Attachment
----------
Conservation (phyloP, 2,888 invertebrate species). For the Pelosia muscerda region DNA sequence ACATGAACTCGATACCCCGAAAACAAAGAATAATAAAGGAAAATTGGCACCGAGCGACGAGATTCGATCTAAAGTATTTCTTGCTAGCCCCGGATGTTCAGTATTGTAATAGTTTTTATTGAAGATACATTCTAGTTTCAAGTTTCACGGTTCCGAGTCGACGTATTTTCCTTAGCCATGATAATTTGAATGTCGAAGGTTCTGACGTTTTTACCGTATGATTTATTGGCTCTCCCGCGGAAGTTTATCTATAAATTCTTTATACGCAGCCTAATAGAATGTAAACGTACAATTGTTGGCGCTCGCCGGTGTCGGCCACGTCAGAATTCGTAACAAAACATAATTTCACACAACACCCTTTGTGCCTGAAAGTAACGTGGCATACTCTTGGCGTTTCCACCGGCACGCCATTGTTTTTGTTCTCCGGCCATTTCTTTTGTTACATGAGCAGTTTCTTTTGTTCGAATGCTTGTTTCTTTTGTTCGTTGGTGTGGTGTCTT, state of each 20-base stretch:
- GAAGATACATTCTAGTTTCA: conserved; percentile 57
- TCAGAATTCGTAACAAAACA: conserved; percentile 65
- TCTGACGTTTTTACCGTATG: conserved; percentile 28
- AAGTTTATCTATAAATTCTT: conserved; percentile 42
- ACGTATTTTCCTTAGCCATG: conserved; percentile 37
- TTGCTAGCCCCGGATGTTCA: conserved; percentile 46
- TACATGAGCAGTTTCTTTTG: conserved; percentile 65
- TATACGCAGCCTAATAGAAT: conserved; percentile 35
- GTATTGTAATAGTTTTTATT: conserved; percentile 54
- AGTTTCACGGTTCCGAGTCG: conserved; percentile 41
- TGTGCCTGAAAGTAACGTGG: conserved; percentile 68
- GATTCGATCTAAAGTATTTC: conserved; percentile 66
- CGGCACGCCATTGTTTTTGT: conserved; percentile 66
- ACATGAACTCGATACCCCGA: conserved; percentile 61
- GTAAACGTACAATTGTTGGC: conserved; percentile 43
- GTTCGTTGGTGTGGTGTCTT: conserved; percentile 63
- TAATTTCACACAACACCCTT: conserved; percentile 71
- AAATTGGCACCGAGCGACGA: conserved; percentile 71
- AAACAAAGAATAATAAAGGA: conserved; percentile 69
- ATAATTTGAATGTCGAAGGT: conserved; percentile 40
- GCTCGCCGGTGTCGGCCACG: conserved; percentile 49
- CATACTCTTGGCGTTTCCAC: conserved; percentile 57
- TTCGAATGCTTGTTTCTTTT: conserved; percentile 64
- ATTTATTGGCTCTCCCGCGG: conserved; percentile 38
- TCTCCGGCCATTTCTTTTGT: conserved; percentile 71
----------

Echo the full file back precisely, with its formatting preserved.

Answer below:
Conservation (phyloP, 2,888 invertebrate species). For the Pelosia muscerda region DNA sequence ACATGAACTCGATACCCCGAAAACAAAGAATAATAAAGGAAAATTGGCACCGAGCGACGAGATTCGATCTAAAGTATTTCTTGCTAGCCCCGGATGTTCAGTATTGTAATAGTTTTTATTGAAGATACATTCTAGTTTCAAGTTTCACGGTTCCGAGTCGACGTATTTTCCTTAGCCATGATAATTTGAATGTCGAAGGTTCTGACGTTTTTACCGTATGATTTATTGGCTCTCCCGCGGAAGTTTATCTATAAATTCTTTATACGCAGCCTAATAGAATGTAAACGTACAATTGTTGGCGCTCGCCGGTGTCGGCCACGTCAGAATTCGTAACAAAACATAATTTCACACAACACCCTTTGTGCCTGAAAGTAACGTGGCATACTCTTGGCGTTTCCACCGGCACGCCATTGTTTTTGTTCTCCGGCCATTTCTTTTGTTACATGAGCAGTTTCTTTTGTTCGAATGCTTGTTTCTTTTGTTCGTTGGTGTGGTGTCTT, state of each 20-base stretch:
- GAAGATACATTCTAGTTTCA: conserved; percentile 57
- TCAGAATTCGTAACAAAACA: conserved; percentile 65
- TCTGACGTTTTTACCGTATG: conserved; percentile 28
- AAGTTTATCTATAAATTCTT: conserved; percentile 42
- ACGTATTTTCCTTAGCCATG: conserved; percentile 37
- TTGCTAGCCCCGGATGTTCA: conserved; percentile 46
- TACATGAGCAGTTTCTTTTG: conserved; percentile 65
- TATACGCAGCCTAATAGAAT: conserved; percentile 35
- GTATTGTAATAGTTTTTATT: conserved; percentile 54
- AGTTTCACGGTTCCGAGTCG: conserved; percentile 41
- TGTGCCTGAAAGTAACGTGG: conserved; percentile 68
- GATTCGATCTAAAGTATTTC: conserved; percentile 66
- CGGCACGCCATTGTTTTTGT: conserved; percentile 66
- ACATGAACTCGATACCCCGA: conserved; percentile 61
- GTAAACGTACAATTGTTGGC: conserved; percentile 43
- GTTCGTTGGTGTGGTGTCTT: conserved; percentile 63
- TAATTTCACACAACACCCTT: conserved; percentile 71
- AAATTGGCACCGAGCGACGA: conserved; percentile 71
- AAACAAAGAATAATAAAGGA: conserved; percentile 69
- ATAATTTGAATGTCGAAGGT: conserved; percentile 40
- GCTCGCCGGTGTCGGCCACG: conserved; percentile 49
- CATACTCTTGGCGTTTCCAC: conserved; percentile 57
- TTCGAATGCTTGTTTCTTTT: conserved; percentile 64
- ATTTATTGGCTCTCCCGCGG: conserved; percentile 38
- TCTCCGGCCATTTCTTTTGT: conserved; percentile 71